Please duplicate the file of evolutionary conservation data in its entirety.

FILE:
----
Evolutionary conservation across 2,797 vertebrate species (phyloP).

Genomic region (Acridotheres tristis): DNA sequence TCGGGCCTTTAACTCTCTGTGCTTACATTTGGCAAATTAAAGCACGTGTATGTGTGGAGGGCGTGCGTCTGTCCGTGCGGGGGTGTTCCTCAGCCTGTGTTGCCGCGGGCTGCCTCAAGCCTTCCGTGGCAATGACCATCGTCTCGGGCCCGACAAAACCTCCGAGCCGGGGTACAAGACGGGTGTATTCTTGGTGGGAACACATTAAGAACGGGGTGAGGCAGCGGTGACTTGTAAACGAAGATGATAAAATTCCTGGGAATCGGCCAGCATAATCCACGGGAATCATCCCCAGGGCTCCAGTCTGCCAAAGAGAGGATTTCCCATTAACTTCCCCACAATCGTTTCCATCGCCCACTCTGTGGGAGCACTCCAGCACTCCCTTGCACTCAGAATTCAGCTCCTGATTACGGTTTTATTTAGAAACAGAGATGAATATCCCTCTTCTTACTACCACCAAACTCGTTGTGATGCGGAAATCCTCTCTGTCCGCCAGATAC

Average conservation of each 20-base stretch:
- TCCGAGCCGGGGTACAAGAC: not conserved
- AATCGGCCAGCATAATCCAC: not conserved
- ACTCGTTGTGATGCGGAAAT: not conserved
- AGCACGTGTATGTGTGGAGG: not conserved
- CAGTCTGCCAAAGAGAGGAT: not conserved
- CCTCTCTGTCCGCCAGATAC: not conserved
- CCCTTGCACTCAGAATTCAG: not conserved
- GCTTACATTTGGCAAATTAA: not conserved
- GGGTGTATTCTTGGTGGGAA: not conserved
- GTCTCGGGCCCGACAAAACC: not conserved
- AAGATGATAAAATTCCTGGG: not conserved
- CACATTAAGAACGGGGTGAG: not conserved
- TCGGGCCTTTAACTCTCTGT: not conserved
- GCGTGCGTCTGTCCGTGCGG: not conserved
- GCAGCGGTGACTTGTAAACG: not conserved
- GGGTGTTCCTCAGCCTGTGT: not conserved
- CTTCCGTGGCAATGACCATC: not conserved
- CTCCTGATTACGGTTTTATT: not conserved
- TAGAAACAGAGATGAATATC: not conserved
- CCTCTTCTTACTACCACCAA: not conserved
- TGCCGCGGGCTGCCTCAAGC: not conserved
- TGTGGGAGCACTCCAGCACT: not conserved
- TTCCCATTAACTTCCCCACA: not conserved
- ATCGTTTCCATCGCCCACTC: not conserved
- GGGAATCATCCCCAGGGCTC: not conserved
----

Evolutionary conservation across 2,797 vertebrate species (phyloP).

Genomic region (Acridotheres tristis): DNA sequence TCGGGCCTTTAACTCTCTGTGCTTACATTTGGCAAATTAAAGCACGTGTATGTGTGGAGGGCGTGCGTCTGTCCGTGCGGGGGTGTTCCTCAGCCTGTGTTGCCGCGGGCTGCCTCAAGCCTTCCGTGGCAATGACCATCGTCTCGGGCCCGACAAAACCTCCGAGCCGGGGTACAAGACGGGTGTATTCTTGGTGGGAACACATTAAGAACGGGGTGAGGCAGCGGTGACTTGTAAACGAAGATGATAAAATTCCTGGGAATCGGCCAGCATAATCCACGGGAATCATCCCCAGGGCTCCAGTCTGCCAAAGAGAGGATTTCCCATTAACTTCCCCACAATCGTTTCCATCGCCCACTCTGTGGGAGCACTCCAGCACTCCCTTGCACTCAGAATTCAGCTCCTGATTACGGTTTTATTTAGAAACAGAGATGAATATCCCTCTTCTTACTACCACCAAACTCGTTGTGATGCGGAAATCCTCTCTGTCCGCCAGATAC

Average conservation of each 20-base stretch:
- TCCGAGCCGGGGTACAAGAC: not conserved
- AATCGGCCAGCATAATCCAC: not conserved
- ACTCGTTGTGATGCGGAAAT: not conserved
- AGCACGTGTATGTGTGGAGG: not conserved
- CAGTCTGCCAAAGAGAGGAT: not conserved
- CCTCTCTGTCCGCCAGATAC: not conserved
- CCCTTGCACTCAGAATTCAG: not conserved
- GCTTACATTTGGCAAATTAA: not conserved
- GGGTGTATTCTTGGTGGGAA: not conserved
- GTCTCGGGCCCGACAAAACC: not conserved
- AAGATGATAAAATTCCTGGG: not conserved
- CACATTAAGAACGGGGTGAG: not conserved
- TCGGGCCTTTAACTCTCTGT: not conserved
- GCGTGCGTCTGTCCGTGCGG: not conserved
- GCAGCGGTGACTTGTAAACG: not conserved
- GGGTGTTCCTCAGCCTGTGT: not conserved
- CTTCCGTGGCAATGACCATC: not conserved
- CTCCTGATTACGGTTTTATT: not conserved
- TAGAAACAGAGATGAATATC: not conserved
- CCTCTTCTTACTACCACCAA: not conserved
- TGCCGCGGGCTGCCTCAAGC: not conserved
- TGTGGGAGCACTCCAGCACT: not conserved
- TTCCCATTAACTTCCCCACA: not conserved
- ATCGTTTCCATCGCCCACTC: not conserved
- GGGAATCATCCCCAGGGCTC: not conserved